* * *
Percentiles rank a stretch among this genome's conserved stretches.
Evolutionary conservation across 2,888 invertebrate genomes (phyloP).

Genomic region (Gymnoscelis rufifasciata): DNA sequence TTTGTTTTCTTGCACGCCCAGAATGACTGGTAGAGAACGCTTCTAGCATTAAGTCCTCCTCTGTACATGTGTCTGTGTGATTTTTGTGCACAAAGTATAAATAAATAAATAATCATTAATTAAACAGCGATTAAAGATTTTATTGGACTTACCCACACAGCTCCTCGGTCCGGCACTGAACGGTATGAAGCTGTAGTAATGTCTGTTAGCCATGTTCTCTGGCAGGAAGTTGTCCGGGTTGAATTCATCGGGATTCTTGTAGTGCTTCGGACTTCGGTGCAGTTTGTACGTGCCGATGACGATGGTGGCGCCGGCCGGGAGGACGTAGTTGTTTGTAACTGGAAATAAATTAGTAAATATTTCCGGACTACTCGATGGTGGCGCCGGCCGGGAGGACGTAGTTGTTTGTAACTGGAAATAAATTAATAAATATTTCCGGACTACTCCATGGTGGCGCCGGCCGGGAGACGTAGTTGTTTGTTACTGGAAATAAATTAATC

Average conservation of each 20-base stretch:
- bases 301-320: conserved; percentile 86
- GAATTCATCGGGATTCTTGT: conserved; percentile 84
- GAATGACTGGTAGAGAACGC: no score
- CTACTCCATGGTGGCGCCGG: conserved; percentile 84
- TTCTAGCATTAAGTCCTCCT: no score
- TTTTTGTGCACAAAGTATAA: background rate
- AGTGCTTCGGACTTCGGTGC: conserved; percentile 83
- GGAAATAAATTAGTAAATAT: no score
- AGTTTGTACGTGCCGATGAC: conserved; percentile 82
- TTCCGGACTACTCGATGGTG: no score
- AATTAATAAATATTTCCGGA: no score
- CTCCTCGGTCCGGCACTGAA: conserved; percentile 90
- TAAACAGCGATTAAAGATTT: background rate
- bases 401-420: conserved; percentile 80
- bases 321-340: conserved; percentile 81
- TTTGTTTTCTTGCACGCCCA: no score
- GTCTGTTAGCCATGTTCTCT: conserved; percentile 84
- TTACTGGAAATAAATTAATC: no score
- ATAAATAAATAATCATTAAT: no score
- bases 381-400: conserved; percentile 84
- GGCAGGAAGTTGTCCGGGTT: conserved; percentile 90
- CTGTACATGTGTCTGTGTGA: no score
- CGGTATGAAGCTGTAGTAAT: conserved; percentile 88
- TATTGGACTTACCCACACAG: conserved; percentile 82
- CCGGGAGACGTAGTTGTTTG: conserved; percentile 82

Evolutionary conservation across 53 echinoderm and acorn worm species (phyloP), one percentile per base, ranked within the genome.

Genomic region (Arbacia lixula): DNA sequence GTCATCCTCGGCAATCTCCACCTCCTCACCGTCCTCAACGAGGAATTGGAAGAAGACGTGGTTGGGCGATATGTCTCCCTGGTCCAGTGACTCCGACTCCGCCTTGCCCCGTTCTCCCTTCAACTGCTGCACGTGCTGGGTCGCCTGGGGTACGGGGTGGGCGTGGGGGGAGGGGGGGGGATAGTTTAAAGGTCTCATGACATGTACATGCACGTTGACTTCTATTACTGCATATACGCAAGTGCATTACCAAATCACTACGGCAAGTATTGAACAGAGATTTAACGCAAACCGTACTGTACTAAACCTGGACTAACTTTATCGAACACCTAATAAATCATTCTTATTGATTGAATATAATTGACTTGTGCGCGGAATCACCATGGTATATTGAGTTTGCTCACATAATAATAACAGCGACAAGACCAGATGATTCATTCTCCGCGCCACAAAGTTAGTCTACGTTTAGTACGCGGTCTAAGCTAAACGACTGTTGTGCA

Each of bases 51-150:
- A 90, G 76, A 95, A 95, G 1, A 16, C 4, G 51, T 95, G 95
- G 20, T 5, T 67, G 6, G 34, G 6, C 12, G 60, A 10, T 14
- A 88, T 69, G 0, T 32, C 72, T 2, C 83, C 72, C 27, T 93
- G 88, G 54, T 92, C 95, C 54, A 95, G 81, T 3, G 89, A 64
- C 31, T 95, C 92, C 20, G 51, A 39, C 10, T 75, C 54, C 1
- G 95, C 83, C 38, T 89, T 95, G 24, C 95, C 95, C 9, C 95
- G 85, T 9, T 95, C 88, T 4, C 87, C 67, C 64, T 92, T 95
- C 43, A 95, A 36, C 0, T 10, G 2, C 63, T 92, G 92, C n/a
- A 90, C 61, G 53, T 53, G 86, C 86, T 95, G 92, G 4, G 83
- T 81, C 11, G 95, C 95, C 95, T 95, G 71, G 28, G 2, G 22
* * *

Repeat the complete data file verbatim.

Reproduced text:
Percentiles rank a stretch among this genome's conserved stretches.
Evolutionary conservation across 2,888 invertebrate genomes (phyloP).

Genomic region (Gymnoscelis rufifasciata): DNA sequence TTTGTTTTCTTGCACGCCCAGAATGACTGGTAGAGAACGCTTCTAGCATTAAGTCCTCCTCTGTACATGTGTCTGTGTGATTTTTGTGCACAAAGTATAAATAAATAAATAATCATTAATTAAACAGCGATTAAAGATTTTATTGGACTTACCCACACAGCTCCTCGGTCCGGCACTGAACGGTATGAAGCTGTAGTAATGTCTGTTAGCCATGTTCTCTGGCAGGAAGTTGTCCGGGTTGAATTCATCGGGATTCTTGTAGTGCTTCGGACTTCGGTGCAGTTTGTACGTGCCGATGACGATGGTGGCGCCGGCCGGGAGGACGTAGTTGTTTGTAACTGGAAATAAATTAGTAAATATTTCCGGACTACTCGATGGTGGCGCCGGCCGGGAGGACGTAGTTGTTTGTAACTGGAAATAAATTAATAAATATTTCCGGACTACTCCATGGTGGCGCCGGCCGGGAGACGTAGTTGTTTGTTACTGGAAATAAATTAATC

Average conservation of each 20-base stretch:
- bases 301-320: conserved; percentile 86
- GAATTCATCGGGATTCTTGT: conserved; percentile 84
- GAATGACTGGTAGAGAACGC: no score
- CTACTCCATGGTGGCGCCGG: conserved; percentile 84
- TTCTAGCATTAAGTCCTCCT: no score
- TTTTTGTGCACAAAGTATAA: background rate
- AGTGCTTCGGACTTCGGTGC: conserved; percentile 83
- GGAAATAAATTAGTAAATAT: no score
- AGTTTGTACGTGCCGATGAC: conserved; percentile 82
- TTCCGGACTACTCGATGGTG: no score
- AATTAATAAATATTTCCGGA: no score
- CTCCTCGGTCCGGCACTGAA: conserved; percentile 90
- TAAACAGCGATTAAAGATTT: background rate
- bases 401-420: conserved; percentile 80
- bases 321-340: conserved; percentile 81
- TTTGTTTTCTTGCACGCCCA: no score
- GTCTGTTAGCCATGTTCTCT: conserved; percentile 84
- TTACTGGAAATAAATTAATC: no score
- ATAAATAAATAATCATTAAT: no score
- bases 381-400: conserved; percentile 84
- GGCAGGAAGTTGTCCGGGTT: conserved; percentile 90
- CTGTACATGTGTCTGTGTGA: no score
- CGGTATGAAGCTGTAGTAAT: conserved; percentile 88
- TATTGGACTTACCCACACAG: conserved; percentile 82
- CCGGGAGACGTAGTTGTTTG: conserved; percentile 82

Evolutionary conservation across 53 echinoderm and acorn worm species (phyloP), one percentile per base, ranked within the genome.

Genomic region (Arbacia lixula): DNA sequence GTCATCCTCGGCAATCTCCACCTCCTCACCGTCCTCAACGAGGAATTGGAAGAAGACGTGGTTGGGCGATATGTCTCCCTGGTCCAGTGACTCCGACTCCGCCTTGCCCCGTTCTCCCTTCAACTGCTGCACGTGCTGGGTCGCCTGGGGTACGGGGTGGGCGTGGGGGGAGGGGGGGGGATAGTTTAAAGGTCTCATGACATGTACATGCACGTTGACTTCTATTACTGCATATACGCAAGTGCATTACCAAATCACTACGGCAAGTATTGAACAGAGATTTAACGCAAACCGTACTGTACTAAACCTGGACTAACTTTATCGAACACCTAATAAATCATTCTTATTGATTGAATATAATTGACTTGTGCGCGGAATCACCATGGTATATTGAGTTTGCTCACATAATAATAACAGCGACAAGACCAGATGATTCATTCTCCGCGCCACAAAGTTAGTCTACGTTTAGTACGCGGTCTAAGCTAAACGACTGTTGTGCA

Each of bases 51-150:
- A 90, G 76, A 95, A 95, G 1, A 16, C 4, G 51, T 95, G 95
- G 20, T 5, T 67, G 6, G 34, G 6, C 12, G 60, A 10, T 14
- A 88, T 69, G 0, T 32, C 72, T 2, C 83, C 72, C 27, T 93
- G 88, G 54, T 92, C 95, C 54, A 95, G 81, T 3, G 89, A 64
- C 31, T 95, C 92, C 20, G 51, A 39, C 10, T 75, C 54, C 1
- G 95, C 83, C 38, T 89, T 95, G 24, C 95, C 95, C 9, C 95
- G 85, T 9, T 95, C 88, T 4, C 87, C 67, C 64, T 92, T 95
- C 43, A 95, A 36, C 0, T 10, G 2, C 63, T 92, G 92, C n/a
- A 90, C 61, G 53, T 53, G 86, C 86, T 95, G 92, G 4, G 83
- T 81, C 11, G 95, C 95, C 95, T 95, G 71, G 28, G 2, G 22